Guest Post, Desirae Matherly: Some Say In Ice

Two degrees Fahrenheit, even in the dead of winter, is unusual for East Tennessee. In fact, our city’s school system has closed out of concern for the safety of the children at least twice this winter because of extreme cold, with mornings beginning somewhere near zero. But today, the school is on a two-hour delay, and my eleven-year-old son is indignant that we are walking to the bus stop, given that the precedent has been set for closure just days before. Today is proof that people adapt, and no doubt the school board has finally succumbed to the suspicion that the cold has settled in, and we should simply accept it and get back to work.

Desi Matherly's Some Say In Ice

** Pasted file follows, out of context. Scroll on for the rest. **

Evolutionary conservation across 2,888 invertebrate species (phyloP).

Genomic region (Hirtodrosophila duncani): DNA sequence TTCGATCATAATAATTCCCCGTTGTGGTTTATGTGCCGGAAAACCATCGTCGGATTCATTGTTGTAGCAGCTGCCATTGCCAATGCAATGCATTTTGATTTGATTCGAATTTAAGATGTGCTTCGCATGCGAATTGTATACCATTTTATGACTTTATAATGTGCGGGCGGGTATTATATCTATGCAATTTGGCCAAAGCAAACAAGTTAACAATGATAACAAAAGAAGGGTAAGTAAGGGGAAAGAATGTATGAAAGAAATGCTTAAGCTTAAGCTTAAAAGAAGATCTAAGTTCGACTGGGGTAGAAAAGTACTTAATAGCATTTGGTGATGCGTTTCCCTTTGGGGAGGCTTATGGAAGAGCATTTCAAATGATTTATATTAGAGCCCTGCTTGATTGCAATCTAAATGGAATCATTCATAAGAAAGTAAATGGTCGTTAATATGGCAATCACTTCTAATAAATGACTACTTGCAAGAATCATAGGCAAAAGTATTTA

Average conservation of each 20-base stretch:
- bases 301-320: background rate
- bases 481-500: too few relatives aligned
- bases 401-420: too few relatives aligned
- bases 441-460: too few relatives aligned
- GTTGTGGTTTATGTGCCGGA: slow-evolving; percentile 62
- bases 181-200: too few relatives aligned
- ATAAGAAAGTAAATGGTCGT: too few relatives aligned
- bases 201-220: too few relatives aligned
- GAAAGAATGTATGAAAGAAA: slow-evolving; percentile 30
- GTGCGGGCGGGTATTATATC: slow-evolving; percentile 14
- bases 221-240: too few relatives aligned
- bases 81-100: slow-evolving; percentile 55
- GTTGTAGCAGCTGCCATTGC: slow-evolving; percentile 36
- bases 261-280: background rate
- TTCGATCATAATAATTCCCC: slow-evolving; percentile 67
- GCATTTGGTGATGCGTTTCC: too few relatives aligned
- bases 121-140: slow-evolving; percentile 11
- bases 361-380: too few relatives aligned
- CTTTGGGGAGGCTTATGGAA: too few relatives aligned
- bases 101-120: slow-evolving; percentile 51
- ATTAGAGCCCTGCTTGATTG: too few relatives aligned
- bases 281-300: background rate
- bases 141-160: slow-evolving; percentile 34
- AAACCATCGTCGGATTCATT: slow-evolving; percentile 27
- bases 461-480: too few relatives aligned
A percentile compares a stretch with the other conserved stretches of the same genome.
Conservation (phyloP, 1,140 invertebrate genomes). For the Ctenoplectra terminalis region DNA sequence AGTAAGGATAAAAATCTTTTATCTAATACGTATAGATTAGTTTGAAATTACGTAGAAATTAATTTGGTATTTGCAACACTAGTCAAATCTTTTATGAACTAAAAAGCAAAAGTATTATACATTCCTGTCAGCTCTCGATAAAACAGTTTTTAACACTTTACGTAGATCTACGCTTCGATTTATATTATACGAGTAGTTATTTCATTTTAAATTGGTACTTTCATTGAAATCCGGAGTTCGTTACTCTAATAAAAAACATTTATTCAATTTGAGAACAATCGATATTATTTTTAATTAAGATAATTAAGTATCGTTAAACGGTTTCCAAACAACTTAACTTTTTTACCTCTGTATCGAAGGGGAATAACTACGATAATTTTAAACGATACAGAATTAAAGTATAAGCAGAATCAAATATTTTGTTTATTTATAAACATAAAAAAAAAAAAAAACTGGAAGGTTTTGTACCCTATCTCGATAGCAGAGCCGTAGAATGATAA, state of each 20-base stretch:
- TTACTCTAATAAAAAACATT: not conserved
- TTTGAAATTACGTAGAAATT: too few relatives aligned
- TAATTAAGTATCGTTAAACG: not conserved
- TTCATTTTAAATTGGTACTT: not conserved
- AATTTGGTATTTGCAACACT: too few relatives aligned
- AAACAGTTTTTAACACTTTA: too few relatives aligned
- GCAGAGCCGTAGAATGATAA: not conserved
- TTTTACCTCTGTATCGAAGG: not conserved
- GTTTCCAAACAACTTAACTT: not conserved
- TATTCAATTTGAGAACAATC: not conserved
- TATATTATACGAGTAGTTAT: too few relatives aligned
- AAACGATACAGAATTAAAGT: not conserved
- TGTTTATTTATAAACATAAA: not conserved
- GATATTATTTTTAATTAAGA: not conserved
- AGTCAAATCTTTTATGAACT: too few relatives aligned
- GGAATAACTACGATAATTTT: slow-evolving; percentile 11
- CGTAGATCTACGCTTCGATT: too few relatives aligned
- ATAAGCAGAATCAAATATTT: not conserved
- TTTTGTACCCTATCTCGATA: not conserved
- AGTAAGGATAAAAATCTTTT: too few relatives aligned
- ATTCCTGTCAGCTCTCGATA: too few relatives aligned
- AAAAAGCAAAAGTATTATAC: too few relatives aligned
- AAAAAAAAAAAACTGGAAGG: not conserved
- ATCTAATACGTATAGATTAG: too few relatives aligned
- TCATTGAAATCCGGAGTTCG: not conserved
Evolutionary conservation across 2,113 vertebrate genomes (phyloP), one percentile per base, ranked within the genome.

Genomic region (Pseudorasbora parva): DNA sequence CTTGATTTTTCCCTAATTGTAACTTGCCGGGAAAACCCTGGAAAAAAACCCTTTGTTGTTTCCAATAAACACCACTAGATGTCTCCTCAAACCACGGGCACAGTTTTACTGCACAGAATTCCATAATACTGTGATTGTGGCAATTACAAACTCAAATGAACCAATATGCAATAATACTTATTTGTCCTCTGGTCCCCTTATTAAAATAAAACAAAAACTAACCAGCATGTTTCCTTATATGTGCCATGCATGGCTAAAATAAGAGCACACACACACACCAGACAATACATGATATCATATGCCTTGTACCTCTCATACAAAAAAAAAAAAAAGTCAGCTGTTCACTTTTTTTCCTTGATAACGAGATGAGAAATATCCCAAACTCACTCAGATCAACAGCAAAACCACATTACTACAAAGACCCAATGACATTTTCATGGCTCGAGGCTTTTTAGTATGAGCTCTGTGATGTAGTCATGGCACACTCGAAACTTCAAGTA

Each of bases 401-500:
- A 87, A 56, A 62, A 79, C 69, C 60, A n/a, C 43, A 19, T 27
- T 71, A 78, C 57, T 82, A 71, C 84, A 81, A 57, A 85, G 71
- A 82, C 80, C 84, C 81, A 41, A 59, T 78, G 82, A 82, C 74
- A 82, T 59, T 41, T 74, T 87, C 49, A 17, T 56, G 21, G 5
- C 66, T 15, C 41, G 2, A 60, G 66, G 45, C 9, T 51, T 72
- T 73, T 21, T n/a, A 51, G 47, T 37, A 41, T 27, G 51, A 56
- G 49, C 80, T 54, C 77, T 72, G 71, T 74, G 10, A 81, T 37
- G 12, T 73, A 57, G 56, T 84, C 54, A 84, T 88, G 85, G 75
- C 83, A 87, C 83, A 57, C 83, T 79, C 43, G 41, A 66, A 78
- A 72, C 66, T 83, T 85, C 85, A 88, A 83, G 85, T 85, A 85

My son and I are bundled up: layered pants, shirts, two coats each, balaclavas and scarves, gloves. He has grocery bags over his tennis shoes to protect them from the snow and we walk arm-in-arm so he doesn’t slip in the grass beside my steep, icy driveway. I’m wearing the shearling boots and fleece mittens I bought when I lived in Ohio. There I had learned about cold and snow beyond what Tennesseans normally experience. There I had learned that during a “Level 3,” a driver might be arrested if found on the roads for anything other than an emergency. In Ohio, I made my first snow tunnel after the 2003 President’s Day blizzard left us with five-feet-high snowdrifts. In Ohio I saw frozen grass, and pavement glazed with half an inch of ice in January of 1999. And since then, I’ve also seen balmy Decembers, unseasonable sixty-degree January days, and heard thunder cracks in February. Weather events like these remind me to take nothing for granted.